Many digital cameras have some interesting in-camera special features. Some will allow you to take short QuickTime clips, some will allow you to record sound annotations, and some will allow you to experiment with special effects, such as shooting black and white or sepia-tone images. Ignore the special features until you learn the basics.
Keep in mind that some of these tricks, such as black and white or sepia-toned images, can be done without the camera. Just load up a normal color image in Photoshop and, in a few minutes, you can have perfect black and white or sepia-toned photos. In other words, if you can do it easily in Photoshop, you might be better off concentrating on taking a good color photo, and worrying about special effects later on at your leisure.
On the other hand, you should try out other special effects. For example, if you pan your camera to track a car moving at high speed, the car will be in sharp focus but the background will be blurred, making an interesting picture. Or you can do the opposite: focus on a particular stationary object -- a child flying a kite, a freshly-painted fire hydrant -- and allow a speeding car to enter the frame. You'll then have a sharply focused center of attention with the added benefit of motion.
Silhouettes are another nice special effect. Try taking a photo with your subject in shadow, eclipsing a brightly-exposed object in the background. The reverse -- a brightly exposed subject against a dark background -- can be just as interesting. Getting a good silhouette with film is expensive: you shoot a lot of frames with little or no reward. With a digital camera, however, the only cost is your time and patience, and your patience will be rewarded.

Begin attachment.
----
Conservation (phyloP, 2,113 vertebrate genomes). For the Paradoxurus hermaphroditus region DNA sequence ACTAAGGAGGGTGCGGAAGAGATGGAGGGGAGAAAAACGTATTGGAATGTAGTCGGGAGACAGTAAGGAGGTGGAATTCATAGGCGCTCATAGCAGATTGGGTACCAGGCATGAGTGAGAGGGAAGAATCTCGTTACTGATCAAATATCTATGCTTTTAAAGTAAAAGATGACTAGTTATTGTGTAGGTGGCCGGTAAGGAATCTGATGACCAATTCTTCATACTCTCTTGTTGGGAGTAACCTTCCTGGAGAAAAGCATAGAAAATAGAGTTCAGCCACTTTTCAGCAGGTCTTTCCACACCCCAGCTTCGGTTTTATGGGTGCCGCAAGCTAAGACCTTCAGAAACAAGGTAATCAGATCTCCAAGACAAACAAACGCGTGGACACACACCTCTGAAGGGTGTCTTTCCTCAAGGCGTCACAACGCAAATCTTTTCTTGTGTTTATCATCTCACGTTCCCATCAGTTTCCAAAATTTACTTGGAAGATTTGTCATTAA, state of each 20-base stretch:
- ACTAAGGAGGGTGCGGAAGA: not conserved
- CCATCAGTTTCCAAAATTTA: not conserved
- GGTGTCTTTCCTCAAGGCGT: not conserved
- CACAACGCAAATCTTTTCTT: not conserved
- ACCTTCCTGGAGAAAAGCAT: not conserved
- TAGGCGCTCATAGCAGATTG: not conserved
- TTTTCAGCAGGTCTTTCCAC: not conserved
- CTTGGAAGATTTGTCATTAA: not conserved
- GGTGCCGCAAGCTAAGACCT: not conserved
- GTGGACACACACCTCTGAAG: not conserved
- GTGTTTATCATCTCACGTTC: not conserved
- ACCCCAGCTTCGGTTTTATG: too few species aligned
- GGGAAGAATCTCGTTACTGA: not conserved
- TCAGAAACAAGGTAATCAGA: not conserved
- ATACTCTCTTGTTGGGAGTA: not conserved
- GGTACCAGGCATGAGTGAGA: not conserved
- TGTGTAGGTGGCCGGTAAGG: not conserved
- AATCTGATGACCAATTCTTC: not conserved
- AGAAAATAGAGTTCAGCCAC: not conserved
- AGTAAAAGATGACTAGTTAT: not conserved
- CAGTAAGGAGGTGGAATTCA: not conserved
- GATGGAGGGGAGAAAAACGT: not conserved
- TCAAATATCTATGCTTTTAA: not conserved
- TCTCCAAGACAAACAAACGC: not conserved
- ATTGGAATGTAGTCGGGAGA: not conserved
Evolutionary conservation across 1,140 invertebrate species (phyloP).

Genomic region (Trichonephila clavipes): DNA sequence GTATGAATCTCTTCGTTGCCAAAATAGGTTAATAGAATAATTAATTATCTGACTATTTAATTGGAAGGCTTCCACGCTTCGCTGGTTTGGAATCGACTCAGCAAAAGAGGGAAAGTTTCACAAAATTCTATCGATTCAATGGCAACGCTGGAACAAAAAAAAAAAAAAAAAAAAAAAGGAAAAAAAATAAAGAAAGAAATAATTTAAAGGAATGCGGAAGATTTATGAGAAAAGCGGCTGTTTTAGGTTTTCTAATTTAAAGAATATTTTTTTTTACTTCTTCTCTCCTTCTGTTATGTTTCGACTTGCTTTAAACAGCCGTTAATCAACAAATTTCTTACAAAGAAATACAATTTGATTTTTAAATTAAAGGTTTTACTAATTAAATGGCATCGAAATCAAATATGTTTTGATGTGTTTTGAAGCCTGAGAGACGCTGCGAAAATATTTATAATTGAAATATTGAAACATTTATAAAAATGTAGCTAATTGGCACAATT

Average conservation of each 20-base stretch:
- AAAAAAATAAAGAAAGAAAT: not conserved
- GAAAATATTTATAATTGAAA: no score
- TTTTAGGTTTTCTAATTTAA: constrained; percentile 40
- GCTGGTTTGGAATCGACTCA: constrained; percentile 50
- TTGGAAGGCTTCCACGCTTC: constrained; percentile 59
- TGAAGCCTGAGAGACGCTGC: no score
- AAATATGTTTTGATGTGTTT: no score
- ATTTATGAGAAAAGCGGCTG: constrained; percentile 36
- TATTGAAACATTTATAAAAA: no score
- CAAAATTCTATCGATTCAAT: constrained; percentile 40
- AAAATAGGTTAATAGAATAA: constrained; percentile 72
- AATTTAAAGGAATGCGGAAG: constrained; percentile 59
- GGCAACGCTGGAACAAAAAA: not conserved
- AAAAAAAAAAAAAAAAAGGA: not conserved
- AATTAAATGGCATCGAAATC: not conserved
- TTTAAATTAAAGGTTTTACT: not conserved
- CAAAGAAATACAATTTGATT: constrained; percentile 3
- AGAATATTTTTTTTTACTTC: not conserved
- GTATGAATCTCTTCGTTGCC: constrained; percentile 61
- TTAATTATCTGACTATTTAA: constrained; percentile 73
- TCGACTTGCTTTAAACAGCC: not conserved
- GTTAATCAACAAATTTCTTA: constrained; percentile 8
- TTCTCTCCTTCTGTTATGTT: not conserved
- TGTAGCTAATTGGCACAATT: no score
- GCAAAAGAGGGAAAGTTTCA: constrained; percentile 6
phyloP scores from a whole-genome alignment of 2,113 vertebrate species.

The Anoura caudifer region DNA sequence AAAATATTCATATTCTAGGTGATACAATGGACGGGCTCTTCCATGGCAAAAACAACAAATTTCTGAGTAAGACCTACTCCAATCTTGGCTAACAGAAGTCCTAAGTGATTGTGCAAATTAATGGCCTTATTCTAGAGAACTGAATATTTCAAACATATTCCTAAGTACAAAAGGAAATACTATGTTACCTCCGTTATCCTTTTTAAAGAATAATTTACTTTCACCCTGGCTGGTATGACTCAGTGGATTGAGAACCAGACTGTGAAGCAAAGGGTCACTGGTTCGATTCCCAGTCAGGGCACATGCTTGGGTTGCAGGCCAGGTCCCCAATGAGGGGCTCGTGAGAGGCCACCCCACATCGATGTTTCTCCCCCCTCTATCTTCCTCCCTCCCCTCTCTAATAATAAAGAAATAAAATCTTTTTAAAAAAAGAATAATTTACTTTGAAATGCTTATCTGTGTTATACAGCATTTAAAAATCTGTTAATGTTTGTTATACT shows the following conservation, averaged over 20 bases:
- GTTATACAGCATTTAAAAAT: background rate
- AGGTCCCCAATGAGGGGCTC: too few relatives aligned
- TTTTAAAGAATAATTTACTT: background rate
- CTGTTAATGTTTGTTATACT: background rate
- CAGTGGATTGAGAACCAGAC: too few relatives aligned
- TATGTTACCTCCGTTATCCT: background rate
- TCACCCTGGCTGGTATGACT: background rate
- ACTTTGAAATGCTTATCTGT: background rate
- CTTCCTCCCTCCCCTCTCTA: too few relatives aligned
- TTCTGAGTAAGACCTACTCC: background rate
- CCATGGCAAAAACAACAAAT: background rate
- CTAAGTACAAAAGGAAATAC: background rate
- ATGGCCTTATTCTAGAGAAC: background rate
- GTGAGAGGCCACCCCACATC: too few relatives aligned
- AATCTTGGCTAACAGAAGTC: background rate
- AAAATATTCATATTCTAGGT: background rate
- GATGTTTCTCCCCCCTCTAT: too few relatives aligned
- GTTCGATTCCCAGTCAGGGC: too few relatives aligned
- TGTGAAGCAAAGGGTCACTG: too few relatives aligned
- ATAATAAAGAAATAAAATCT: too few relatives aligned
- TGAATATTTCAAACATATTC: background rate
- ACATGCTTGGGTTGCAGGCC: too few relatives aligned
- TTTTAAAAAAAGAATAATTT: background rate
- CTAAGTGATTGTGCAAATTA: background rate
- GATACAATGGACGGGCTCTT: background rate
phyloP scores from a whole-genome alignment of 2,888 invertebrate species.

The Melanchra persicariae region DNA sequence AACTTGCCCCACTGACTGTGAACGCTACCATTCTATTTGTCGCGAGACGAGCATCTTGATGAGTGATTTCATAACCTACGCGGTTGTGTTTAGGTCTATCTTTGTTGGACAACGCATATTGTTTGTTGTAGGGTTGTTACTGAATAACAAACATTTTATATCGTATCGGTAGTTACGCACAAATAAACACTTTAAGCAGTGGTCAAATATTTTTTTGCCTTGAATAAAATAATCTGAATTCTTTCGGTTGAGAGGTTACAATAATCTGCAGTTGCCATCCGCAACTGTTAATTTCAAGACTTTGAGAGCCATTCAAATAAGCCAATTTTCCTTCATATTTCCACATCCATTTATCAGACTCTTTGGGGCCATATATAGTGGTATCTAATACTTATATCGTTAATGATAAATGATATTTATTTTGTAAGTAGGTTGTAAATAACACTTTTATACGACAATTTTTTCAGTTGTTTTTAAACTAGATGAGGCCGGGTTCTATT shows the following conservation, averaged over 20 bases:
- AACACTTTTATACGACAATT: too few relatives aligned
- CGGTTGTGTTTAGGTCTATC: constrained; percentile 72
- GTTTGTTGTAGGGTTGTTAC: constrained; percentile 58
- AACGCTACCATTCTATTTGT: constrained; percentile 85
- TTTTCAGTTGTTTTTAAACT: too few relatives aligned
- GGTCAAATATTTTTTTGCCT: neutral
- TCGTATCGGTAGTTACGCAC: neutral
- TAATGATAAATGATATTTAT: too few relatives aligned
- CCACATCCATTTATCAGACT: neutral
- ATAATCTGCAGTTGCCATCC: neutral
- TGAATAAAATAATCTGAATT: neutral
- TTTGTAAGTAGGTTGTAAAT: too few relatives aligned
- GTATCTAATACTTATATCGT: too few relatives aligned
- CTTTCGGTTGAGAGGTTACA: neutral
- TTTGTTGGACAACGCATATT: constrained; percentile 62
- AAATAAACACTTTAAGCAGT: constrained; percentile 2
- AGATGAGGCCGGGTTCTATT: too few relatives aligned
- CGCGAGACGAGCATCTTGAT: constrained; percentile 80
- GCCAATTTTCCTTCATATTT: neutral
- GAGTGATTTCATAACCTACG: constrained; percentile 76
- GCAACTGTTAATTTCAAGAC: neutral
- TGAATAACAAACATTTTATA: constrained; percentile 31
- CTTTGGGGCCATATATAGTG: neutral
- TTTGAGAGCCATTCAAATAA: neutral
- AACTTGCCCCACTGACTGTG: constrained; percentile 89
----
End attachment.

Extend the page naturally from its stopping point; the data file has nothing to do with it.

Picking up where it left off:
If you shoot a dozen rolls of film and take it to One Hour Photo, you're pretty much stuck with the result. If the image is under or over exposed, too bad. If you shot something indoors and the tungsten lighting made everyone and everything too yellow, too bad. But with a digital camera and Photoshop (or the photo editing software that came with your camera), you can make adjustments.
The most common adjustment is correcting exposure. The image captured by the camera is just a wee bit too dark or too light, but both problems are easily corrected in Photoshop with the Levels tool (under Image>Adjust).
Photoshop's Variations tool (also under Image>Adjust) makes short work of correcting images that are too yellow, too red, too green, or too blue. You can use the same tool, on the other hand, to emphasize a color. A perfectly exposed photo of a couple at dinner can take on a romantic, dreamy look if you emphasize the yellow.
Another common problem: earthquakes. Most people tend to tilt the camera slightly to the right or left, and when you look at their pictures, everything looks as if it is about to fall over in a major earthquake. Photoshop allows you to not only rotate pictures, but you can rotate pictures an arbitrary number of degrees. The Washington Monument really does look more impressive if it doesn't look like the Tower of Pisa.
You can also use Photoshop to get rid of things you don't want. That great photo of the Grand Canyon would look much better without the kid on the right edge of the photo, picking his nose. So crop him out. That great photo of your brother you took last week? Share it with him -- after you remove last week's girlfriend.
If you shoot lots of pictures, some of them will be great. This is also the principle behind the machine gun: fire enough bullets and you're bound to hit something.
I've looked at the photos -- all the photos -- taken by professional photographers on a shoot. Most of them range from bad to OK. But professional photographers understand the theory behind machine guns, and quite literally shoot more photos than "normal" people. They try more angles, more types of lighting, and they move around more. Most of their photos, as noted, are unexceptional. But every now and then they hit something, and get a great photo.
Shoot lots of photos. The bullets are free with a digital camera.